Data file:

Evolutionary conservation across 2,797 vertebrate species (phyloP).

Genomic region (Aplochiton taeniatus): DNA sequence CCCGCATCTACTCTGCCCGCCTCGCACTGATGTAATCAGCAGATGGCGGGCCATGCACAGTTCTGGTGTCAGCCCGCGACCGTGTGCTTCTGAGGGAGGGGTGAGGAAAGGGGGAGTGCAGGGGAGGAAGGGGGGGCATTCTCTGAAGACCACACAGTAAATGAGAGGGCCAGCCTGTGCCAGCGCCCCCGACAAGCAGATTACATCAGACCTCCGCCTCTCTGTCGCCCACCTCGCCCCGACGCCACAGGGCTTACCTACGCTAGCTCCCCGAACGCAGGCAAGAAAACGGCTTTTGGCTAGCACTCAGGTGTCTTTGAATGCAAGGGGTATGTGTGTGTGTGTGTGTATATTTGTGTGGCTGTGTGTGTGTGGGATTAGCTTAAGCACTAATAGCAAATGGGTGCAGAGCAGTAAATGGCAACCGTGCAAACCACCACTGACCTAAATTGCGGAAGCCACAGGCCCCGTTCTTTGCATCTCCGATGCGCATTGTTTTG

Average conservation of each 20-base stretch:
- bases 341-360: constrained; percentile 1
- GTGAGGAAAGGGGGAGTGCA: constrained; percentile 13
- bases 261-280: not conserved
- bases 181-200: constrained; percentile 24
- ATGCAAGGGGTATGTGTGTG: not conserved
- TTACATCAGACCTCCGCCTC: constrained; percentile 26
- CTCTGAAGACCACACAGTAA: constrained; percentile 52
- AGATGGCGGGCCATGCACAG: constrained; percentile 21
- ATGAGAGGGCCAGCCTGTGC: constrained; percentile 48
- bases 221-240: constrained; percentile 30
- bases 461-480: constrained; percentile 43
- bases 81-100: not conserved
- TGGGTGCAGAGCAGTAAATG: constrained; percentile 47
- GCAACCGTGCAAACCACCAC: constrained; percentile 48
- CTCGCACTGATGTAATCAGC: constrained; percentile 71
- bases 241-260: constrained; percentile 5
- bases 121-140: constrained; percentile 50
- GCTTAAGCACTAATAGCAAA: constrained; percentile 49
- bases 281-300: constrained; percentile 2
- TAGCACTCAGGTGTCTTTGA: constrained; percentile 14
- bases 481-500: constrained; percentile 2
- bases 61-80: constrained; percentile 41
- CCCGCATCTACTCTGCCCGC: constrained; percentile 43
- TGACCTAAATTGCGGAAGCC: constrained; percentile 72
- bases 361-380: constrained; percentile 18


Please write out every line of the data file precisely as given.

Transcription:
Evolutionary conservation across 2,797 vertebrate species (phyloP).

Genomic region (Aplochiton taeniatus): DNA sequence CCCGCATCTACTCTGCCCGCCTCGCACTGATGTAATCAGCAGATGGCGGGCCATGCACAGTTCTGGTGTCAGCCCGCGACCGTGTGCTTCTGAGGGAGGGGTGAGGAAAGGGGGAGTGCAGGGGAGGAAGGGGGGGCATTCTCTGAAGACCACACAGTAAATGAGAGGGCCAGCCTGTGCCAGCGCCCCCGACAAGCAGATTACATCAGACCTCCGCCTCTCTGTCGCCCACCTCGCCCCGACGCCACAGGGCTTACCTACGCTAGCTCCCCGAACGCAGGCAAGAAAACGGCTTTTGGCTAGCACTCAGGTGTCTTTGAATGCAAGGGGTATGTGTGTGTGTGTGTGTATATTTGTGTGGCTGTGTGTGTGTGGGATTAGCTTAAGCACTAATAGCAAATGGGTGCAGAGCAGTAAATGGCAACCGTGCAAACCACCACTGACCTAAATTGCGGAAGCCACAGGCCCCGTTCTTTGCATCTCCGATGCGCATTGTTTTG

Average conservation of each 20-base stretch:
- bases 341-360: constrained; percentile 1
- GTGAGGAAAGGGGGAGTGCA: constrained; percentile 13
- bases 261-280: not conserved
- bases 181-200: constrained; percentile 24
- ATGCAAGGGGTATGTGTGTG: not conserved
- TTACATCAGACCTCCGCCTC: constrained; percentile 26
- CTCTGAAGACCACACAGTAA: constrained; percentile 52
- AGATGGCGGGCCATGCACAG: constrained; percentile 21
- ATGAGAGGGCCAGCCTGTGC: constrained; percentile 48
- bases 221-240: constrained; percentile 30
- bases 461-480: constrained; percentile 43
- bases 81-100: not conserved
- TGGGTGCAGAGCAGTAAATG: constrained; percentile 47
- GCAACCGTGCAAACCACCAC: constrained; percentile 48
- CTCGCACTGATGTAATCAGC: constrained; percentile 71
- bases 241-260: constrained; percentile 5
- bases 121-140: constrained; percentile 50
- GCTTAAGCACTAATAGCAAA: constrained; percentile 49
- bases 281-300: constrained; percentile 2
- TAGCACTCAGGTGTCTTTGA: constrained; percentile 14
- bases 481-500: constrained; percentile 2
- bases 61-80: constrained; percentile 41
- CCCGCATCTACTCTGCCCGC: constrained; percentile 43
- TGACCTAAATTGCGGAAGCC: constrained; percentile 72
- bases 361-380: constrained; percentile 18